Building a pattern of psychological behaviors is often compared to a chain of events that occurs in the real world. Replacing industries and technology has been something everyone is accuvaled to. A chain or a pattern is often set to follow after a disruption. Take the many examples out there, The emergence of Social Media redefined marketing that was earlier confined to just TV and Traditional Media Marketing.
With rapid advancements in machine learning and artificial intelligence, robot-driven cars promise to be a real possibility in the future. But how will such a development disrupt existing industries?
Who Are the Main Players?
Many companies today are vying to be the first mover within the robot-car industry. Google is pouring billions of dollars into Waymo, its self-driving car project. Grab, the Uber of Southeast Asia recently tested NuTonomy, an autonomous driving vehicle in Singapore. Existing automobile manufacturers such as Audi, BMW, and Mercedes are heavily reinvesting free cash flow into research and development, conscious that a breakthrough may yield massive payoffs in the future.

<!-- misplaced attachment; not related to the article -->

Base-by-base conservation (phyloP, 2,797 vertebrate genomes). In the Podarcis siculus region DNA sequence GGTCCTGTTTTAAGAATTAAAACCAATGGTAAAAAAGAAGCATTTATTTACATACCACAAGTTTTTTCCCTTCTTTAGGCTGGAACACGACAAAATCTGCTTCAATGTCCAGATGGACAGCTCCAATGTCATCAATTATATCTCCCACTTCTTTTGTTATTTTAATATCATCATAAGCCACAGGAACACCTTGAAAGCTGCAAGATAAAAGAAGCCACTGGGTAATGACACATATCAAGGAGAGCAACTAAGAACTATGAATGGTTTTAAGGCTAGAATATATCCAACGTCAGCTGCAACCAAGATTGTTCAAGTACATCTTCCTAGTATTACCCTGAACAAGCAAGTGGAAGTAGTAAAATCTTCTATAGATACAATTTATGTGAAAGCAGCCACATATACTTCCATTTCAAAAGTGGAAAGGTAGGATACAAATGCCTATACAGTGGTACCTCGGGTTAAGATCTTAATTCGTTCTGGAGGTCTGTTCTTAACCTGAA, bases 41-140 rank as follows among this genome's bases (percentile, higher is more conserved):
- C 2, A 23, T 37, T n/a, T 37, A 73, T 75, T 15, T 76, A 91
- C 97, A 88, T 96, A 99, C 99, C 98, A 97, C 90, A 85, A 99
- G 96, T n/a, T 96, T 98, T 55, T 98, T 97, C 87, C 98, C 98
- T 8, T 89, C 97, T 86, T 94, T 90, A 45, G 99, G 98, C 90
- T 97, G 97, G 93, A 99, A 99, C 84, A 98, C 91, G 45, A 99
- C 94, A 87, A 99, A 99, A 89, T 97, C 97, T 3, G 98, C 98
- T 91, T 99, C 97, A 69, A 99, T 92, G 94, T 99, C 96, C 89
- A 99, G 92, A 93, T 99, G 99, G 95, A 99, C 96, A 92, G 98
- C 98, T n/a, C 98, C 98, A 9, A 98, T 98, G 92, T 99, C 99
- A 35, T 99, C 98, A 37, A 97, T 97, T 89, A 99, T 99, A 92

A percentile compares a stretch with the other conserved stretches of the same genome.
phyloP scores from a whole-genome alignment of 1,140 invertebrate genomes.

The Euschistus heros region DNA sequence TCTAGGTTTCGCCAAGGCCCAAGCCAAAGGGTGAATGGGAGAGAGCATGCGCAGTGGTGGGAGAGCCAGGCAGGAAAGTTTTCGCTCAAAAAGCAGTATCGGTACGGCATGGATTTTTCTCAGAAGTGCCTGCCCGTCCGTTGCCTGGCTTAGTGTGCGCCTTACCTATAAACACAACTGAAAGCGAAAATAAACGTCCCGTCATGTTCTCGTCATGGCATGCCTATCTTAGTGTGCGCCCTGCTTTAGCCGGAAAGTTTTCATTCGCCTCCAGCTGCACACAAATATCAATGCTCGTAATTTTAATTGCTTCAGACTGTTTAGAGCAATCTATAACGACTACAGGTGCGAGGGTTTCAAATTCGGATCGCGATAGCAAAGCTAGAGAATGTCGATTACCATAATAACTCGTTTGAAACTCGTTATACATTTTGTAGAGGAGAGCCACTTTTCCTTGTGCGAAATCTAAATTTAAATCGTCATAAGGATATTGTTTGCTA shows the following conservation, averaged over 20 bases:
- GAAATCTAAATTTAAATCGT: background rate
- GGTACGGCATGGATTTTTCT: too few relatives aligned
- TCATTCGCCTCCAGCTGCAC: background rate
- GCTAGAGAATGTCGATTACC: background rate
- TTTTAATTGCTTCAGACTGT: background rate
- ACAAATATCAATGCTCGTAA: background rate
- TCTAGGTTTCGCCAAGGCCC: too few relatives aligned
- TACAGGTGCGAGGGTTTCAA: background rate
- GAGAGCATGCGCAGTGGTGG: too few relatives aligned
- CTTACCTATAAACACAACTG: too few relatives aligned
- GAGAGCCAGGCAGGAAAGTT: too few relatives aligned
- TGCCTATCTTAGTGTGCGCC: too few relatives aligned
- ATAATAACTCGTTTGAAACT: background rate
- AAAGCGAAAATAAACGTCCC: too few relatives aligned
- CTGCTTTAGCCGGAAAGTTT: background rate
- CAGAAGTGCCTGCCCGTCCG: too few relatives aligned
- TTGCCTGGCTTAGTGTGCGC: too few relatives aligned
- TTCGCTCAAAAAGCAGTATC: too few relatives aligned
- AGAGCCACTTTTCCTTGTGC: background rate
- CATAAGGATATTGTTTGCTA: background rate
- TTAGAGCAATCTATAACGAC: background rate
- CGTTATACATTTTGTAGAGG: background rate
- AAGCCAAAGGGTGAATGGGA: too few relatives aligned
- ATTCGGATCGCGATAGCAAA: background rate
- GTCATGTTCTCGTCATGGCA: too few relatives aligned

What Are the Implications?
Not all may be related to the autonomous vehicle industry but, for starters let’s focus on the supply chain for example. Electric powered vehicles typically have a different makeup to traditional cars. This will result in an uncertain future for traditional automobile parts suppliers such as Schaeffer and Faurecia. On the other hand, consider Norma Group, a niche supplier of clamps and connectors for automobiles. Electric vehicles require materials with increased Norma components, thus ensuring that the company is well positioned for a driverless future.
That’s just one, then there’s the metal and mining industry for battery manufacturing purposes, airline industry, insurance, taxi – the list just goes on.